Mark Lobel reports
We were invited to Qatar by the prime minister’s office to see new flagship accommodation for low-paid migrant workers – but while gathering additional material for our report, we ended up being thrown into prison for doing our jobs.
Our arrest was dramatic.
We were on a quiet stretch of road in the capital, Doha, on our way to film a group of workers from Nepal.
The working and housing conditions of migrant workers constructing new buildings in Qatar ahead of the World Cup have been heavily criticised and we wanted to see them for ourselves.
Suddenly, eight white cars surrounded our vehicle and directed us on to a side road at speed.
A dozen security officers frisked us in the street, shouting at us when we tried to talk. They took away our equipment and hard drives and drove us to their headquarters.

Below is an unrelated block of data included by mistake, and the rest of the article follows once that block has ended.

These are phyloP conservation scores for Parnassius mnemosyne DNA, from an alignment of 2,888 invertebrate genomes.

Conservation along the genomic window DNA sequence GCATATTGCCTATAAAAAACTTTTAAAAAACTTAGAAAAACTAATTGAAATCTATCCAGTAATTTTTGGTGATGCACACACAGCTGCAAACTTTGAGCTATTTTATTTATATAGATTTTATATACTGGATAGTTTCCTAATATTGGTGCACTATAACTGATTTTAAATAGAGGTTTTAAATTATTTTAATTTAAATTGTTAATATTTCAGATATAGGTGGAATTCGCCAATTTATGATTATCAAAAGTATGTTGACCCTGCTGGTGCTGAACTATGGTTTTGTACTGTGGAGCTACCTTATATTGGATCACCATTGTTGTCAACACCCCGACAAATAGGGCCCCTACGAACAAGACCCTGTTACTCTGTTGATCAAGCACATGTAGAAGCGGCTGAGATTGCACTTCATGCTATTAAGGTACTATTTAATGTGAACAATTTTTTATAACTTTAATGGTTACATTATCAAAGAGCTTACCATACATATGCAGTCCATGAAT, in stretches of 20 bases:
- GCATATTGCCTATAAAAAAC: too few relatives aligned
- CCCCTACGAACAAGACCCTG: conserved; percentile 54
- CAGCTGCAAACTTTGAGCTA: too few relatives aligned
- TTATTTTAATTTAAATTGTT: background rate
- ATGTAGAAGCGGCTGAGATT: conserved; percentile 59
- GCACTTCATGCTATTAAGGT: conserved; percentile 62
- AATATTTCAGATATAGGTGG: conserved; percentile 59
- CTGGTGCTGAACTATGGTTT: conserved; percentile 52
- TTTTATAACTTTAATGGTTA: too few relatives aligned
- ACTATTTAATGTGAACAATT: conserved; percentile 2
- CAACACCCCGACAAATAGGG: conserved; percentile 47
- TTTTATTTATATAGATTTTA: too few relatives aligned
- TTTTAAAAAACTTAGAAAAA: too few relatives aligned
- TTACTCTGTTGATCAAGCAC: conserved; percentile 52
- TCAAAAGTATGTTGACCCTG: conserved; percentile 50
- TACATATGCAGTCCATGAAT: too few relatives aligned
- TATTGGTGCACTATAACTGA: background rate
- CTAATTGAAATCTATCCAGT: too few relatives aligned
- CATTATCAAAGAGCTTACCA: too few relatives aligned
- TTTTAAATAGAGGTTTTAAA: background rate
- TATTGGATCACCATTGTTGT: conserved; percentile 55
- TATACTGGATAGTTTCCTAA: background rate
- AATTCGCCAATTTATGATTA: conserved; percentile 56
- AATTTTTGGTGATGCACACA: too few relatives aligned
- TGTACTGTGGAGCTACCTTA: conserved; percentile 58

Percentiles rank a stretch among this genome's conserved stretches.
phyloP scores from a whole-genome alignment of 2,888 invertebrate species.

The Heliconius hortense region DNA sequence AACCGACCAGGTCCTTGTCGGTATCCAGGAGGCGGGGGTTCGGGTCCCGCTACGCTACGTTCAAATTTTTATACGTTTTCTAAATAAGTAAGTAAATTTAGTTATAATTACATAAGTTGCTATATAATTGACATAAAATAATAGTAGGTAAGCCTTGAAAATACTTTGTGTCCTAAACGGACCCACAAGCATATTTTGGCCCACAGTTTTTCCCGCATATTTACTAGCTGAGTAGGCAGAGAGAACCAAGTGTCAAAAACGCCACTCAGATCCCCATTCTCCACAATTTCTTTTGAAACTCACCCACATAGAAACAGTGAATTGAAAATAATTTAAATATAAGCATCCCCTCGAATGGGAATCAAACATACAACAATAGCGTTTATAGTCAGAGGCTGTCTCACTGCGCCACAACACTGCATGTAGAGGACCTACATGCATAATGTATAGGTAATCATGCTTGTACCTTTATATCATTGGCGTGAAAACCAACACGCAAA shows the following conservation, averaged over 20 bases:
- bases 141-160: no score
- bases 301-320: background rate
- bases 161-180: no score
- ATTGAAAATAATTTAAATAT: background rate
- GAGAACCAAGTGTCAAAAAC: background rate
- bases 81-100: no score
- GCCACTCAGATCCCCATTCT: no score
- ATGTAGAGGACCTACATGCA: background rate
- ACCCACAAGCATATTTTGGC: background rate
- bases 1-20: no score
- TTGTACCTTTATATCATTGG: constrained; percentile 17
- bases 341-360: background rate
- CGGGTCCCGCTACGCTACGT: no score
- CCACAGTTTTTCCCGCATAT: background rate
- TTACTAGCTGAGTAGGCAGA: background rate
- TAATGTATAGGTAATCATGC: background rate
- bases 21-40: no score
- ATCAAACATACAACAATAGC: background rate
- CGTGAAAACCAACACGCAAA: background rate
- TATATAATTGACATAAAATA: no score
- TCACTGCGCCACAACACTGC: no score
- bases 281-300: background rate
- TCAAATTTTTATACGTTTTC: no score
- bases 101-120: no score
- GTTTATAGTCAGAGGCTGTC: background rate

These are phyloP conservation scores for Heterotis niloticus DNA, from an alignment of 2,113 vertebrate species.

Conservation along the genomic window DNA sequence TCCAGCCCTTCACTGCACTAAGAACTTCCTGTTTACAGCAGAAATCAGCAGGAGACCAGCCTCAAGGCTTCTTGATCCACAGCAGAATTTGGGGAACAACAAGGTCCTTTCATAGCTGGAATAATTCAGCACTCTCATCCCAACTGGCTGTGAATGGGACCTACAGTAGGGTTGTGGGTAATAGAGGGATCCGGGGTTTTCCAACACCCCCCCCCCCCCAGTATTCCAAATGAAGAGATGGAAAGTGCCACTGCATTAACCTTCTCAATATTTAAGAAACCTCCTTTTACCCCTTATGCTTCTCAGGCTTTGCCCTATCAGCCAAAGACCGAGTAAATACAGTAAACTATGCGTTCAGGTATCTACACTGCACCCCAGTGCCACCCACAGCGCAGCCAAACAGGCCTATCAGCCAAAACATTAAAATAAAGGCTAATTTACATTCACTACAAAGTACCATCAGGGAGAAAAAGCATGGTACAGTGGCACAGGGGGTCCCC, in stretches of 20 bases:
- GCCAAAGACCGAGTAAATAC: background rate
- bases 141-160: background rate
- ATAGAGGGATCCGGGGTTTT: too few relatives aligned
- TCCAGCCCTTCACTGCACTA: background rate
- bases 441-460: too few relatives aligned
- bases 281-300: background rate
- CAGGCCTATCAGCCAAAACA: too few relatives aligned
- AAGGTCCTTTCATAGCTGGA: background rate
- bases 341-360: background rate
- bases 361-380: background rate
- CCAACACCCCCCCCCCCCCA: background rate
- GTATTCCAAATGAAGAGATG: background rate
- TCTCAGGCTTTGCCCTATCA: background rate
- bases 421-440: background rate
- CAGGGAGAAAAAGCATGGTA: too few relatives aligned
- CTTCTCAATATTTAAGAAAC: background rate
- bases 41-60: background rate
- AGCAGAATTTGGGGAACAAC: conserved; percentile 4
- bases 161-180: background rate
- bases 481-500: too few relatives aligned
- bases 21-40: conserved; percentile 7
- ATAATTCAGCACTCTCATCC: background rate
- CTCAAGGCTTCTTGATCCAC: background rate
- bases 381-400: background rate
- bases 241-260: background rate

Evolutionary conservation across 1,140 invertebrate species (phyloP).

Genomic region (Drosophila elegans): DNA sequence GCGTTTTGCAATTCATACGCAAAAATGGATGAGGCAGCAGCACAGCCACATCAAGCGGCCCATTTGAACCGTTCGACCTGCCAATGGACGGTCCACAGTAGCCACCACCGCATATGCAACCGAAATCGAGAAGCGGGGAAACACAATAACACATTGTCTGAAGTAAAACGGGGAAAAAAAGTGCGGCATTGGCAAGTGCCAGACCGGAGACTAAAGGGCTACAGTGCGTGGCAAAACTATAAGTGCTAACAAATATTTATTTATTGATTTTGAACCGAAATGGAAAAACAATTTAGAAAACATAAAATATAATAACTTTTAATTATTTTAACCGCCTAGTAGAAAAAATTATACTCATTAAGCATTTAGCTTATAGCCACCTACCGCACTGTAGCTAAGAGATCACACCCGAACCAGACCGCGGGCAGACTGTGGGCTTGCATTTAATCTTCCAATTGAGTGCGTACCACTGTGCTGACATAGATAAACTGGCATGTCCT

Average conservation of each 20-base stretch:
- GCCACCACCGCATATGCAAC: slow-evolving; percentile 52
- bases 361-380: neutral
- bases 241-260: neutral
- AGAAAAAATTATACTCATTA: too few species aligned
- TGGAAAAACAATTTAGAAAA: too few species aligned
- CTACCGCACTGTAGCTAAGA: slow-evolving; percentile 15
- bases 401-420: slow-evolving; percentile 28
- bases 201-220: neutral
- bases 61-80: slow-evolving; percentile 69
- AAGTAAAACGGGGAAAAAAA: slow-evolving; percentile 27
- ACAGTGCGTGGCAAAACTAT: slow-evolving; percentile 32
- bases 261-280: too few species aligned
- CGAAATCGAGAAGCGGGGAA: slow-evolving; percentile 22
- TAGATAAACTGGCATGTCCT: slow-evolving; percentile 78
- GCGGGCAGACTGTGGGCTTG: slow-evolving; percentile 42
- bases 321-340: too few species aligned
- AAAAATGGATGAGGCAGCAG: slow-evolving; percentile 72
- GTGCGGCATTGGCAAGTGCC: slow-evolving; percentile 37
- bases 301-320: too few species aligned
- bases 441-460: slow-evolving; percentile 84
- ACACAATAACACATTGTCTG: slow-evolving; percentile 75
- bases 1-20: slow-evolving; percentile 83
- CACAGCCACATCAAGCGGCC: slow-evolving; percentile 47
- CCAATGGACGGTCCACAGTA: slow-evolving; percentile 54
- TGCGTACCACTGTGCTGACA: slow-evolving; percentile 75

Later, in the city’s main police station, the cameraman, translator, driver and I were interrogated separately by intelligence officers. The questioning was hostile.
We were never accused of anything directly, instead they asked over and over what we had done and who we had met.
During a pause in proceedings, one officer whispered that I couldn’t make a phone call to let people know where we were. He explained that our detention was being dealt with as a matter of national security.
An hour into my grilling, one of the interrogators brought out a paper folder of photographs which proved they had been trailing me in cars and on foot for two days since the moment I’d arrived.
I was shown pictures of myself and the team standing in the street, at a coffee shop, on board a bus and even lying next to a swimming pool with friends. It was a shock. I had never suspected I was being tailed.
At 01:00, we were taken to the local prison.
We should boycott the World Cup